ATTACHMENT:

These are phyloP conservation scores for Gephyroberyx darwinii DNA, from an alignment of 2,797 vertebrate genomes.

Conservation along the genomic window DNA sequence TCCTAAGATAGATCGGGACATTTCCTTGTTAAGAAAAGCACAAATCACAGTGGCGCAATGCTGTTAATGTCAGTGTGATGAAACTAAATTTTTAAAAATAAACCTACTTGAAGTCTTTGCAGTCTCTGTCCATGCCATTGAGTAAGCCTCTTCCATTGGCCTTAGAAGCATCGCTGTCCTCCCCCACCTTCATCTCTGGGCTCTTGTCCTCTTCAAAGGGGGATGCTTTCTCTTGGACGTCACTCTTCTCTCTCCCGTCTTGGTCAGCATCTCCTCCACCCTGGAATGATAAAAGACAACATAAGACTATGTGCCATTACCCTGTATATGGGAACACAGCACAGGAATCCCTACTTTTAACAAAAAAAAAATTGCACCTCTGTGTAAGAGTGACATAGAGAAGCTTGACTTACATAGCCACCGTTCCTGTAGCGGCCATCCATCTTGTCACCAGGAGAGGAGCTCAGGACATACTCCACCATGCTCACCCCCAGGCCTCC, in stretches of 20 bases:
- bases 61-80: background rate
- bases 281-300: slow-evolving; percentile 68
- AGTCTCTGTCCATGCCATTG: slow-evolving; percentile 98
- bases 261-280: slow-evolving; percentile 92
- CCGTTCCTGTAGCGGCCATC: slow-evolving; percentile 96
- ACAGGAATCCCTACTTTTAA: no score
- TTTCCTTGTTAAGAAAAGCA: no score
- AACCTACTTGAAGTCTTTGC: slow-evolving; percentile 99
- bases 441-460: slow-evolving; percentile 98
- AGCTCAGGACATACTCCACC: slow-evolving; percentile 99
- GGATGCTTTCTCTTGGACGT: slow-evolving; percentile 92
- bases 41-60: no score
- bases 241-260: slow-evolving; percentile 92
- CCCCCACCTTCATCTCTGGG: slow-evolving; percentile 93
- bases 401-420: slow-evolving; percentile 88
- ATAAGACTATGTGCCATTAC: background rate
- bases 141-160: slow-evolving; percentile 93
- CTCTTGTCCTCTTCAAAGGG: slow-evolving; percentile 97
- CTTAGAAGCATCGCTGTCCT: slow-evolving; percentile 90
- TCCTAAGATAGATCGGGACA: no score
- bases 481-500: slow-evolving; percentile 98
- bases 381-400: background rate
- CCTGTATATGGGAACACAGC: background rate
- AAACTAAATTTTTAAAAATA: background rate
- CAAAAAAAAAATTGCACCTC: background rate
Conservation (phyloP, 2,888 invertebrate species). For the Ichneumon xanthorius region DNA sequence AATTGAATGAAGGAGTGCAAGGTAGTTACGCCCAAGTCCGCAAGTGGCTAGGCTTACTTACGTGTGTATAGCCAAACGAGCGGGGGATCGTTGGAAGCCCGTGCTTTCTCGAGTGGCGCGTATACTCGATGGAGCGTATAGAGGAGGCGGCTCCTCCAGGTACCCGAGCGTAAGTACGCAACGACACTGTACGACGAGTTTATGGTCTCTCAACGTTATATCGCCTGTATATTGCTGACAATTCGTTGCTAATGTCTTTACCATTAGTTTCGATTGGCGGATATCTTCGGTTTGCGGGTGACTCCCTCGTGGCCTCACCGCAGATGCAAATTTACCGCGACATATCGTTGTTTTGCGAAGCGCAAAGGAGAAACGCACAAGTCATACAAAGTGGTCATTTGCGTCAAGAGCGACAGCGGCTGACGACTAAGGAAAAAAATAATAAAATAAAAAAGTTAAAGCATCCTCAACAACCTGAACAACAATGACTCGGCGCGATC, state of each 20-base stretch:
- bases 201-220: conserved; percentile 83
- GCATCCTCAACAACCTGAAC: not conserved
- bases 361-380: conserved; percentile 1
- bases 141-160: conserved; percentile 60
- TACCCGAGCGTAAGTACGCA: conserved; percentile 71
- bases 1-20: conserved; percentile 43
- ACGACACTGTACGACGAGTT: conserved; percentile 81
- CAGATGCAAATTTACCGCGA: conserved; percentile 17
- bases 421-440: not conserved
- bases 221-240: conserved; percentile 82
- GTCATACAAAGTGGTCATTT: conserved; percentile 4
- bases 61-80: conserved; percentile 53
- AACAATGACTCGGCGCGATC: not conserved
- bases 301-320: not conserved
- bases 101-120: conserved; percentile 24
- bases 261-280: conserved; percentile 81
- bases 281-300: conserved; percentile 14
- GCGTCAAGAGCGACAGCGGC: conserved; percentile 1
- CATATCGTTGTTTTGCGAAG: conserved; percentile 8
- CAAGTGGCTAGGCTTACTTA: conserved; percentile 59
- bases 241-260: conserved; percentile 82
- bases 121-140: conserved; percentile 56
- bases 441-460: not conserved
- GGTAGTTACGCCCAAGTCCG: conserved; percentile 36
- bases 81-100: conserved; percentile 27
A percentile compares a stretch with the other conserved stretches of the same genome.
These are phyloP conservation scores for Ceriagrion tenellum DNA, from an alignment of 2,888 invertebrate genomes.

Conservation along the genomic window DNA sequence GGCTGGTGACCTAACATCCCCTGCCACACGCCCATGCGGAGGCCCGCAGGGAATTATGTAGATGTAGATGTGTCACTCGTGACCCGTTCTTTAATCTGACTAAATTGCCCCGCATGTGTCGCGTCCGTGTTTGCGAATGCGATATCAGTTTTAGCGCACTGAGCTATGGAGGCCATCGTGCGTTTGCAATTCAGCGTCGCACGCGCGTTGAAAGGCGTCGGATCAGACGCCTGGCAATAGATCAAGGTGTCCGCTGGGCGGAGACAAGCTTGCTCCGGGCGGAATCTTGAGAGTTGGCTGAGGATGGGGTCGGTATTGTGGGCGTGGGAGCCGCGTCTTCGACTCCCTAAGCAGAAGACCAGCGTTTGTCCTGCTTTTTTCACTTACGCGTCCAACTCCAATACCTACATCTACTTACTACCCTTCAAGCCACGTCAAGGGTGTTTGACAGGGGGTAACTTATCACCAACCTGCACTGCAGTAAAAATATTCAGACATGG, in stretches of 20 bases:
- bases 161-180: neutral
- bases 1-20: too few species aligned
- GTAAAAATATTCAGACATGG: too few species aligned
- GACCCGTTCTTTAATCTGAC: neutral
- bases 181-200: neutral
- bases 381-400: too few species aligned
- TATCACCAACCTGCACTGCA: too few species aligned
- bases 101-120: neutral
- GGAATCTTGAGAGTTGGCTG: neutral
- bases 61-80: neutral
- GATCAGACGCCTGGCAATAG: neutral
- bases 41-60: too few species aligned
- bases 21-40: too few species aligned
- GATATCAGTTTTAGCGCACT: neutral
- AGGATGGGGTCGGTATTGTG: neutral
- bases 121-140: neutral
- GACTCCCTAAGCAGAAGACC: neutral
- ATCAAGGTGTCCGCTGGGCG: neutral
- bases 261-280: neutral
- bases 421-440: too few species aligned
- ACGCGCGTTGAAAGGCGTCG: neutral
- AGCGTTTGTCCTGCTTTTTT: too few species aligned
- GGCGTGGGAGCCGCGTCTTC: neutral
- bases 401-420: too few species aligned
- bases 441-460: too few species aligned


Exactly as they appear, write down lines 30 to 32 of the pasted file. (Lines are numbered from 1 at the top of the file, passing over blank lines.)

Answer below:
- GCATCCTCAACAACCTGAAC: not conserved
- bases 361-380: conserved; percentile 1
- bases 141-160: conserved; percentile 60